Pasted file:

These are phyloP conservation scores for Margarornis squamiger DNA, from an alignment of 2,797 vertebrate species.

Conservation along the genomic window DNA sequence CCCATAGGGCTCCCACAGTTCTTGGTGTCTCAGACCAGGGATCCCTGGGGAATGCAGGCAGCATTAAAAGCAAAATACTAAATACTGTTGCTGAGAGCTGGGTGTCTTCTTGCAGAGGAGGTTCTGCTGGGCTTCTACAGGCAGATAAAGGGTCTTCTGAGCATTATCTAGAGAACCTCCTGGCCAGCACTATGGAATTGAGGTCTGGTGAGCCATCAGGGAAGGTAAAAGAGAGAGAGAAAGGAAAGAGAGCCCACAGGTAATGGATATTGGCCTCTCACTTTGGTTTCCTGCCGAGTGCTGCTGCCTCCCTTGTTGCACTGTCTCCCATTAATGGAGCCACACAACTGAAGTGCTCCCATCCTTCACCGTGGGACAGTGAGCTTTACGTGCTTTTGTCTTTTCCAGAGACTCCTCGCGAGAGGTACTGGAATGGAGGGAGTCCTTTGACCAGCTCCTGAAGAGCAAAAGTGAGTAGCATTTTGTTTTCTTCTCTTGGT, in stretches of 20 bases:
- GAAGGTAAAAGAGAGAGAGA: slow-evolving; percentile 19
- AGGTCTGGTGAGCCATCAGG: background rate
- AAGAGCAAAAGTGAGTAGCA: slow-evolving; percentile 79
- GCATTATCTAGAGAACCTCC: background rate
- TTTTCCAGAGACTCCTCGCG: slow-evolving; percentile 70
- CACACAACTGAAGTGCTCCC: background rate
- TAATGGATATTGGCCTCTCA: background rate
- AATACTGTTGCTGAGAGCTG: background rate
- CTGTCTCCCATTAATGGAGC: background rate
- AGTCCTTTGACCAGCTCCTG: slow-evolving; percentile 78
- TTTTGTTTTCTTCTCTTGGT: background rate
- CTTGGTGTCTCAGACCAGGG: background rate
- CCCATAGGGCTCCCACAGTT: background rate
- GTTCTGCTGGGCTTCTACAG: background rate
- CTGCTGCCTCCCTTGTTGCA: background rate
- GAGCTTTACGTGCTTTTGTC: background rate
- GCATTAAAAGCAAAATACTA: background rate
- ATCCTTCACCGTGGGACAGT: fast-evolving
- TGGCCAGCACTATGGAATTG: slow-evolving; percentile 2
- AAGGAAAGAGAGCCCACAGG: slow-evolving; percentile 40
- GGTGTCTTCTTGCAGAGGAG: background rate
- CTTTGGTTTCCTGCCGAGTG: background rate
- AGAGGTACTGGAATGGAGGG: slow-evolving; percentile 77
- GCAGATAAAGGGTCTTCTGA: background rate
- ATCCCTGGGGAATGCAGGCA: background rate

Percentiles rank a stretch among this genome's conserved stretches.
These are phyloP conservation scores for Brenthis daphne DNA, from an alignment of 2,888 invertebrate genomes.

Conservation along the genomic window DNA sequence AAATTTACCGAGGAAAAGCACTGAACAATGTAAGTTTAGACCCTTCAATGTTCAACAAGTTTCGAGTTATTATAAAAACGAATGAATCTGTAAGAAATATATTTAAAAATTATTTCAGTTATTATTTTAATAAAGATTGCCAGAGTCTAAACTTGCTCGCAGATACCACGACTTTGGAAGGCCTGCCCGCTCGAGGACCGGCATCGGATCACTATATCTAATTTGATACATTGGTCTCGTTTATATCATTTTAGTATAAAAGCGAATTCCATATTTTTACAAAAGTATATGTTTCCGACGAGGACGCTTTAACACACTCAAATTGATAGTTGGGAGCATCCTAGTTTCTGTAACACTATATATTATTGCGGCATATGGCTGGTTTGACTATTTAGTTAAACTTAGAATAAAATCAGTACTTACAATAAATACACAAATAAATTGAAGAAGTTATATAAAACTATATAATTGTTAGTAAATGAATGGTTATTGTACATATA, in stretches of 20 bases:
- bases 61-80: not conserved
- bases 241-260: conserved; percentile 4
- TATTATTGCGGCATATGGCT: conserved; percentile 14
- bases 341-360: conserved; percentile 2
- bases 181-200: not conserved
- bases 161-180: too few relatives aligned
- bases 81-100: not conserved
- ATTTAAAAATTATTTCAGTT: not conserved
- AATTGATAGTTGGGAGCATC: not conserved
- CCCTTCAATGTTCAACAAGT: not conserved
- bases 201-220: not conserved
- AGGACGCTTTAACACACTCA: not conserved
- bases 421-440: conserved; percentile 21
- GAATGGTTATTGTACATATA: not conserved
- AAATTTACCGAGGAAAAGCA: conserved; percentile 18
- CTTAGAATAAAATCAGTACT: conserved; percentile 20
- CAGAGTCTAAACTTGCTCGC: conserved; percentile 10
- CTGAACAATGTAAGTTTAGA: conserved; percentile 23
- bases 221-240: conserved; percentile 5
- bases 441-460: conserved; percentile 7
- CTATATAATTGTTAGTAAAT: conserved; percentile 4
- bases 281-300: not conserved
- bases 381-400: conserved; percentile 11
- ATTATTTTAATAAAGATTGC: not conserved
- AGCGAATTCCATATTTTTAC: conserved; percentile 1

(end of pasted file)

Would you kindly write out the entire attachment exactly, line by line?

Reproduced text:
These are phyloP conservation scores for Margarornis squamiger DNA, from an alignment of 2,797 vertebrate species.

Conservation along the genomic window DNA sequence CCCATAGGGCTCCCACAGTTCTTGGTGTCTCAGACCAGGGATCCCTGGGGAATGCAGGCAGCATTAAAAGCAAAATACTAAATACTGTTGCTGAGAGCTGGGTGTCTTCTTGCAGAGGAGGTTCTGCTGGGCTTCTACAGGCAGATAAAGGGTCTTCTGAGCATTATCTAGAGAACCTCCTGGCCAGCACTATGGAATTGAGGTCTGGTGAGCCATCAGGGAAGGTAAAAGAGAGAGAGAAAGGAAAGAGAGCCCACAGGTAATGGATATTGGCCTCTCACTTTGGTTTCCTGCCGAGTGCTGCTGCCTCCCTTGTTGCACTGTCTCCCATTAATGGAGCCACACAACTGAAGTGCTCCCATCCTTCACCGTGGGACAGTGAGCTTTACGTGCTTTTGTCTTTTCCAGAGACTCCTCGCGAGAGGTACTGGAATGGAGGGAGTCCTTTGACCAGCTCCTGAAGAGCAAAAGTGAGTAGCATTTTGTTTTCTTCTCTTGGT, in stretches of 20 bases:
- GAAGGTAAAAGAGAGAGAGA: slow-evolving; percentile 19
- AGGTCTGGTGAGCCATCAGG: background rate
- AAGAGCAAAAGTGAGTAGCA: slow-evolving; percentile 79
- GCATTATCTAGAGAACCTCC: background rate
- TTTTCCAGAGACTCCTCGCG: slow-evolving; percentile 70
- CACACAACTGAAGTGCTCCC: background rate
- TAATGGATATTGGCCTCTCA: background rate
- AATACTGTTGCTGAGAGCTG: background rate
- CTGTCTCCCATTAATGGAGC: background rate
- AGTCCTTTGACCAGCTCCTG: slow-evolving; percentile 78
- TTTTGTTTTCTTCTCTTGGT: background rate
- CTTGGTGTCTCAGACCAGGG: background rate
- CCCATAGGGCTCCCACAGTT: background rate
- GTTCTGCTGGGCTTCTACAG: background rate
- CTGCTGCCTCCCTTGTTGCA: background rate
- GAGCTTTACGTGCTTTTGTC: background rate
- GCATTAAAAGCAAAATACTA: background rate
- ATCCTTCACCGTGGGACAGT: fast-evolving
- TGGCCAGCACTATGGAATTG: slow-evolving; percentile 2
- AAGGAAAGAGAGCCCACAGG: slow-evolving; percentile 40
- GGTGTCTTCTTGCAGAGGAG: background rate
- CTTTGGTTTCCTGCCGAGTG: background rate
- AGAGGTACTGGAATGGAGGG: slow-evolving; percentile 77
- GCAGATAAAGGGTCTTCTGA: background rate
- ATCCCTGGGGAATGCAGGCA: background rate

Percentiles rank a stretch among this genome's conserved stretches.
These are phyloP conservation scores for Brenthis daphne DNA, from an alignment of 2,888 invertebrate genomes.

Conservation along the genomic window DNA sequence AAATTTACCGAGGAAAAGCACTGAACAATGTAAGTTTAGACCCTTCAATGTTCAACAAGTTTCGAGTTATTATAAAAACGAATGAATCTGTAAGAAATATATTTAAAAATTATTTCAGTTATTATTTTAATAAAGATTGCCAGAGTCTAAACTTGCTCGCAGATACCACGACTTTGGAAGGCCTGCCCGCTCGAGGACCGGCATCGGATCACTATATCTAATTTGATACATTGGTCTCGTTTATATCATTTTAGTATAAAAGCGAATTCCATATTTTTACAAAAGTATATGTTTCCGACGAGGACGCTTTAACACACTCAAATTGATAGTTGGGAGCATCCTAGTTTCTGTAACACTATATATTATTGCGGCATATGGCTGGTTTGACTATTTAGTTAAACTTAGAATAAAATCAGTACTTACAATAAATACACAAATAAATTGAAGAAGTTATATAAAACTATATAATTGTTAGTAAATGAATGGTTATTGTACATATA, in stretches of 20 bases:
- bases 61-80: not conserved
- bases 241-260: conserved; percentile 4
- TATTATTGCGGCATATGGCT: conserved; percentile 14
- bases 341-360: conserved; percentile 2
- bases 181-200: not conserved
- bases 161-180: too few relatives aligned
- bases 81-100: not conserved
- ATTTAAAAATTATTTCAGTT: not conserved
- AATTGATAGTTGGGAGCATC: not conserved
- CCCTTCAATGTTCAACAAGT: not conserved
- bases 201-220: not conserved
- AGGACGCTTTAACACACTCA: not conserved
- bases 421-440: conserved; percentile 21
- GAATGGTTATTGTACATATA: not conserved
- AAATTTACCGAGGAAAAGCA: conserved; percentile 18
- CTTAGAATAAAATCAGTACT: conserved; percentile 20
- CAGAGTCTAAACTTGCTCGC: conserved; percentile 10
- CTGAACAATGTAAGTTTAGA: conserved; percentile 23
- bases 221-240: conserved; percentile 5
- bases 441-460: conserved; percentile 7
- CTATATAATTGTTAGTAAAT: conserved; percentile 4
- bases 281-300: not conserved
- bases 381-400: conserved; percentile 11
- ATTATTTTAATAAAGATTGC: not conserved
- AGCGAATTCCATATTTTTAC: conserved; percentile 1